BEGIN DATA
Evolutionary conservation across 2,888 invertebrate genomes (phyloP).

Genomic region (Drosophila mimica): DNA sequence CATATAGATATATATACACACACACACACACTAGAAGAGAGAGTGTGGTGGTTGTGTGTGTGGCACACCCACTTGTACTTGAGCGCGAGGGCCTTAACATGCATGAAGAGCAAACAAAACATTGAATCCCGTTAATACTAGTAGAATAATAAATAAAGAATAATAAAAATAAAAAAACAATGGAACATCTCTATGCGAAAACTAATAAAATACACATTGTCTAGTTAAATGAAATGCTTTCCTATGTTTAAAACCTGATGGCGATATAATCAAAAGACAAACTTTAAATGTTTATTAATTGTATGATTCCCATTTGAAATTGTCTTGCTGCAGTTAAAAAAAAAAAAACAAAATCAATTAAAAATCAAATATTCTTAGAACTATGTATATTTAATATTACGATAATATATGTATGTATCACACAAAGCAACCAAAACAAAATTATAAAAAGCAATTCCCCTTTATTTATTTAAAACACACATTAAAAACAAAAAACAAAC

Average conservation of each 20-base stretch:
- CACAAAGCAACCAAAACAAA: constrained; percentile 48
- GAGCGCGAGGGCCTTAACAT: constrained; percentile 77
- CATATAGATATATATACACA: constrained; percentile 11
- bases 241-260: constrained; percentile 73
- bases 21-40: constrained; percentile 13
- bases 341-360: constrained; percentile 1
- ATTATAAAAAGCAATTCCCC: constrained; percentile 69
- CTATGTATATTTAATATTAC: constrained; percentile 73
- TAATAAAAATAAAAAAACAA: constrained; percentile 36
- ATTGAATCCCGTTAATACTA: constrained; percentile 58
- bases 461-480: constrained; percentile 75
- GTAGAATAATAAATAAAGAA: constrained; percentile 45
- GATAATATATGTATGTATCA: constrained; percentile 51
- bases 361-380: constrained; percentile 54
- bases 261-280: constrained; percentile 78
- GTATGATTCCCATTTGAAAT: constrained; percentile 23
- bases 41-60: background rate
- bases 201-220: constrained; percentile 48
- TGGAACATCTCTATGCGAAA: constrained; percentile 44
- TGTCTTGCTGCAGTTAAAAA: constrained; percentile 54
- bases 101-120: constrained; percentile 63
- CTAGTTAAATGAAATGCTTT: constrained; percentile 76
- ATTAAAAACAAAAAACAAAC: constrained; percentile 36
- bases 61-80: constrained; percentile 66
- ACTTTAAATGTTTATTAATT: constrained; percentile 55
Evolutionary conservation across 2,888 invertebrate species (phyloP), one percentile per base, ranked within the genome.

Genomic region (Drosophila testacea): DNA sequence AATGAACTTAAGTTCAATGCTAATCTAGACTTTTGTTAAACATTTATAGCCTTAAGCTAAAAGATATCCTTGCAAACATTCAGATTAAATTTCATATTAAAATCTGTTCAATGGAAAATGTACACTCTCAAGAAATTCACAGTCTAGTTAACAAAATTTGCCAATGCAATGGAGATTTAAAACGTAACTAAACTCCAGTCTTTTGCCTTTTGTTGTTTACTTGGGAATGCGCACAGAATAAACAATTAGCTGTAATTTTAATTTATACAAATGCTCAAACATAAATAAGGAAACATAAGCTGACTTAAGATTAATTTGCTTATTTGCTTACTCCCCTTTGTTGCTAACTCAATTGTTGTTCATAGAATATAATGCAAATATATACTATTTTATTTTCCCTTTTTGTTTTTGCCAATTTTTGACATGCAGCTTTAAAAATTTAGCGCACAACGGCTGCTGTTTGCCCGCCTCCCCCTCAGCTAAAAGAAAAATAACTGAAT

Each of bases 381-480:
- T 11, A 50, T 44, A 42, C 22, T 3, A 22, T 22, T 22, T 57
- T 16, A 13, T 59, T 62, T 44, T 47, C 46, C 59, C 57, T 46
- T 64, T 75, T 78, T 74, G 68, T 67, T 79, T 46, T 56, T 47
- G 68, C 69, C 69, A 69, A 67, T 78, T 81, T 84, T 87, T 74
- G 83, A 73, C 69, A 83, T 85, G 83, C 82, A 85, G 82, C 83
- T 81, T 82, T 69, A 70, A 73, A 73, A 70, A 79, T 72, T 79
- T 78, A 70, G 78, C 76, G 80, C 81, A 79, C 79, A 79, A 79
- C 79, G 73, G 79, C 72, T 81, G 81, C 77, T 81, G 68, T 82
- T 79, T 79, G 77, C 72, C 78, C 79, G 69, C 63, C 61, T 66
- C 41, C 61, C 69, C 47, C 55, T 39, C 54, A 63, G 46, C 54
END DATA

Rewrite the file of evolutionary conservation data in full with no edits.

Evolutionary conservation across 2,888 invertebrate genomes (phyloP).

Genomic region (Drosophila mimica): DNA sequence CATATAGATATATATACACACACACACACACTAGAAGAGAGAGTGTGGTGGTTGTGTGTGTGGCACACCCACTTGTACTTGAGCGCGAGGGCCTTAACATGCATGAAGAGCAAACAAAACATTGAATCCCGTTAATACTAGTAGAATAATAAATAAAGAATAATAAAAATAAAAAAACAATGGAACATCTCTATGCGAAAACTAATAAAATACACATTGTCTAGTTAAATGAAATGCTTTCCTATGTTTAAAACCTGATGGCGATATAATCAAAAGACAAACTTTAAATGTTTATTAATTGTATGATTCCCATTTGAAATTGTCTTGCTGCAGTTAAAAAAAAAAAAACAAAATCAATTAAAAATCAAATATTCTTAGAACTATGTATATTTAATATTACGATAATATATGTATGTATCACACAAAGCAACCAAAACAAAATTATAAAAAGCAATTCCCCTTTATTTATTTAAAACACACATTAAAAACAAAAAACAAAC

Average conservation of each 20-base stretch:
- CACAAAGCAACCAAAACAAA: constrained; percentile 48
- GAGCGCGAGGGCCTTAACAT: constrained; percentile 77
- CATATAGATATATATACACA: constrained; percentile 11
- bases 241-260: constrained; percentile 73
- bases 21-40: constrained; percentile 13
- bases 341-360: constrained; percentile 1
- ATTATAAAAAGCAATTCCCC: constrained; percentile 69
- CTATGTATATTTAATATTAC: constrained; percentile 73
- TAATAAAAATAAAAAAACAA: constrained; percentile 36
- ATTGAATCCCGTTAATACTA: constrained; percentile 58
- bases 461-480: constrained; percentile 75
- GTAGAATAATAAATAAAGAA: constrained; percentile 45
- GATAATATATGTATGTATCA: constrained; percentile 51
- bases 361-380: constrained; percentile 54
- bases 261-280: constrained; percentile 78
- GTATGATTCCCATTTGAAAT: constrained; percentile 23
- bases 41-60: background rate
- bases 201-220: constrained; percentile 48
- TGGAACATCTCTATGCGAAA: constrained; percentile 44
- TGTCTTGCTGCAGTTAAAAA: constrained; percentile 54
- bases 101-120: constrained; percentile 63
- CTAGTTAAATGAAATGCTTT: constrained; percentile 76
- ATTAAAAACAAAAAACAAAC: constrained; percentile 36
- bases 61-80: constrained; percentile 66
- ACTTTAAATGTTTATTAATT: constrained; percentile 55
Evolutionary conservation across 2,888 invertebrate species (phyloP), one percentile per base, ranked within the genome.

Genomic region (Drosophila testacea): DNA sequence AATGAACTTAAGTTCAATGCTAATCTAGACTTTTGTTAAACATTTATAGCCTTAAGCTAAAAGATATCCTTGCAAACATTCAGATTAAATTTCATATTAAAATCTGTTCAATGGAAAATGTACACTCTCAAGAAATTCACAGTCTAGTTAACAAAATTTGCCAATGCAATGGAGATTTAAAACGTAACTAAACTCCAGTCTTTTGCCTTTTGTTGTTTACTTGGGAATGCGCACAGAATAAACAATTAGCTGTAATTTTAATTTATACAAATGCTCAAACATAAATAAGGAAACATAAGCTGACTTAAGATTAATTTGCTTATTTGCTTACTCCCCTTTGTTGCTAACTCAATTGTTGTTCATAGAATATAATGCAAATATATACTATTTTATTTTCCCTTTTTGTTTTTGCCAATTTTTGACATGCAGCTTTAAAAATTTAGCGCACAACGGCTGCTGTTTGCCCGCCTCCCCCTCAGCTAAAAGAAAAATAACTGAAT

Each of bases 381-480:
- T 11, A 50, T 44, A 42, C 22, T 3, A 22, T 22, T 22, T 57
- T 16, A 13, T 59, T 62, T 44, T 47, C 46, C 59, C 57, T 46
- T 64, T 75, T 78, T 74, G 68, T 67, T 79, T 46, T 56, T 47
- G 68, C 69, C 69, A 69, A 67, T 78, T 81, T 84, T 87, T 74
- G 83, A 73, C 69, A 83, T 85, G 83, C 82, A 85, G 82, C 83
- T 81, T 82, T 69, A 70, A 73, A 73, A 70, A 79, T 72, T 79
- T 78, A 70, G 78, C 76, G 80, C 81, A 79, C 79, A 79, A 79
- C 79, G 73, G 79, C 72, T 81, G 81, C 77, T 81, G 68, T 82
- T 79, T 79, G 77, C 72, C 78, C 79, G 69, C 63, C 61, T 66
- C 41, C 61, C 69, C 47, C 55, T 39, C 54, A 63, G 46, C 54